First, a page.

White-eared opossum

White eared opossumThe White-eared opossum (Didelphis albiventris) is a non-endangered species that lives in much of South America, and can be found in Venezuela, Guyana, Paraguay, Peru, Suriname, Uruguay, Bolivia, Brazil, Ecuador, and Argentina, and more. It is a normally ground dwelling species that can be found in trees, as it goes between them and is an apt climber. The White-eared Opossum is about 1-3 lbs in weight (about a kilogram). The White-eared Opossum is a small marsupial mammal that is covered in black fur, with white guard hairs covering the face and whiskers on the ends of the animal’s narrow snout. Additional white can be found on both sides of its face leading to its ears that are also covered in white fur. Their tails are long and taper off while being covered in dark fur that ends halfway, with the rest of the tail appearing leathery and long.

The White-eared Opossum is a part of the genus Didelphis which has five other species of opossum. Didelphis belongs to the subfamily Didelphinae which has fifteen other genus of opossums, and the subfamily Didelphinae belongs to the family Didelphidae which has one other subfamily of opossum. Finally the family belongs to what is called the "Common Opossums" or Didelphimorphia, an order in the Marsupialia infraclass.
Having been a species, similar to how the coyote adapted in the U.S., to find success alongside humans they are sometimes seen as a pest. The White-eared Opossum is an omnivore and will eat animal matter, plant matter, and insects too. It prefers insects, small mammals and lizards, along with fruits and edible foliage. Because of its adaptability the White-eared Opossum can survive climate changes, such as influx or decrease in the supply of water, temperature irregularities, and various degrees of humidity and overall landscape. Because of its climbing skills it can stay in trees and be arboreal, or if challenged with a different terrain type it can stay on the ground in the brush. The locations they live range from valleys to mountains to fields and urban areas - but the most populous place you will find them is in a semi-deciduous forest with many places to climb and hide.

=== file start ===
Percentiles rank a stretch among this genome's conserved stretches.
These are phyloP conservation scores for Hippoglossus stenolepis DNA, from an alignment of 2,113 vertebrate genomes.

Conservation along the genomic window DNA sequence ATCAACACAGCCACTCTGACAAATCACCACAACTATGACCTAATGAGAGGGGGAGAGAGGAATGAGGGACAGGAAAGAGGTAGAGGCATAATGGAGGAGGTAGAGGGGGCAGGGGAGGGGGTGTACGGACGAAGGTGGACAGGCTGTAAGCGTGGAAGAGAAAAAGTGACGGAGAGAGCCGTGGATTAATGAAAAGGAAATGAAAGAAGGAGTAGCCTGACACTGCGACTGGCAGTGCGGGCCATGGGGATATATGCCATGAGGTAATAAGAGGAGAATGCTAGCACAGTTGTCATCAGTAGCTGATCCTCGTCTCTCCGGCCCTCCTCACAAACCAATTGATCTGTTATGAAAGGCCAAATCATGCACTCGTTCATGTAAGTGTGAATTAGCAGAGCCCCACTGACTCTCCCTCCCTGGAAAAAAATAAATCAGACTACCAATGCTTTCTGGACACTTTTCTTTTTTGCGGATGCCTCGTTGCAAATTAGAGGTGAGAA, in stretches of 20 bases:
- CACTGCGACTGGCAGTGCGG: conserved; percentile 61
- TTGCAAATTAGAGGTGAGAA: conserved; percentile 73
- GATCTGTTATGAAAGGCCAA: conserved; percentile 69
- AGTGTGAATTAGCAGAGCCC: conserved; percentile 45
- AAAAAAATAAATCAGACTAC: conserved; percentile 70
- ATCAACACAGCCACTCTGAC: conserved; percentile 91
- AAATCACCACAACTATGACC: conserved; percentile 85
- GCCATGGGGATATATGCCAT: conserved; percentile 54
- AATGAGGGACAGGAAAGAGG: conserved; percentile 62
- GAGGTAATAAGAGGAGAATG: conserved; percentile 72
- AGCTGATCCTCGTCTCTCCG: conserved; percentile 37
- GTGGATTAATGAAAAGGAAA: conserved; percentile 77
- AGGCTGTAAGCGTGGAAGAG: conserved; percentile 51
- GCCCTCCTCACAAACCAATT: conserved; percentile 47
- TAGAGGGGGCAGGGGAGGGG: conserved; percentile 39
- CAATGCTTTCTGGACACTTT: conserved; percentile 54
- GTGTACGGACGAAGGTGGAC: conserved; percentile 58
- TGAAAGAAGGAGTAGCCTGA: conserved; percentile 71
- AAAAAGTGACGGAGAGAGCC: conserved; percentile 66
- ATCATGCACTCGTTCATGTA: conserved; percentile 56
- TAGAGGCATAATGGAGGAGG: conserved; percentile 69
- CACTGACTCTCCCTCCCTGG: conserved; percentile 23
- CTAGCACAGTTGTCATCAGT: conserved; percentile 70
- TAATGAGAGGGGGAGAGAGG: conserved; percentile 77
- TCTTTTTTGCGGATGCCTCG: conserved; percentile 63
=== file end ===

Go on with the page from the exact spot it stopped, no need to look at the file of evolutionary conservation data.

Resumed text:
The White-eared Opossum does have a set breeding period from September to May, with the variant being mostly the rainfall pattern. Like all marsupials, the offspring are born very small and must climb to the mother’s pouch after just a short time in gestation (pregnancy). Within 46 days after climbing into the pouch they will be ready to venture for short times outside of it. The usual litter size is around four to six opossums, however some have had larger, and some have had smaller, as is the case with any animal species. They quickly mature and can mate at nine months of age.

Interesting Facts about the White-eared Opossum:

  • The digestion cycle allows for seeds to remain viable after excretion, making the opossum responsible for dispersal of seeds which helps to further the fauna of an area

  • The White-eared Opossum has been shown to carry Sarcocystis, a possible but small threat to humans - usually found only in undercooked meat. It is a protist like malaria, so when contracted can be very harmful.

  • If it is scared it can play dead, and in so doing will be involuntarily catatonic for up to four hours, and will also excrete a smell from a gland that will normally ward off a predator.

Picture of the white-eared opossum by Abinoam Praxedes Marques Jr., licensed under GFDL

Keywords: white

The White-eared opossum is listed as Least Concern (LR/lc), lowest risk. Does not qualify for a more at risk category. Widespread and abundant taxa are included in this category, on the IUCN Red List of Threatened Species

Namings for the whiteeared opossum
A young / baby of a whiteeared opossum is called a 'joey'. The females are called 'jill' and males 'jack'.
Some facts about the
White-eared opossum

Adult weight : 0.904 kg (1.9888 lbs)

Female maturity :365 days

Male maturity : 365 days

Gestation : 12 days

Weaning : 117 days

Litter size : 5

Litters per year : 1

Interval between litters : 260 days

Source: AnAge, licensed under CC

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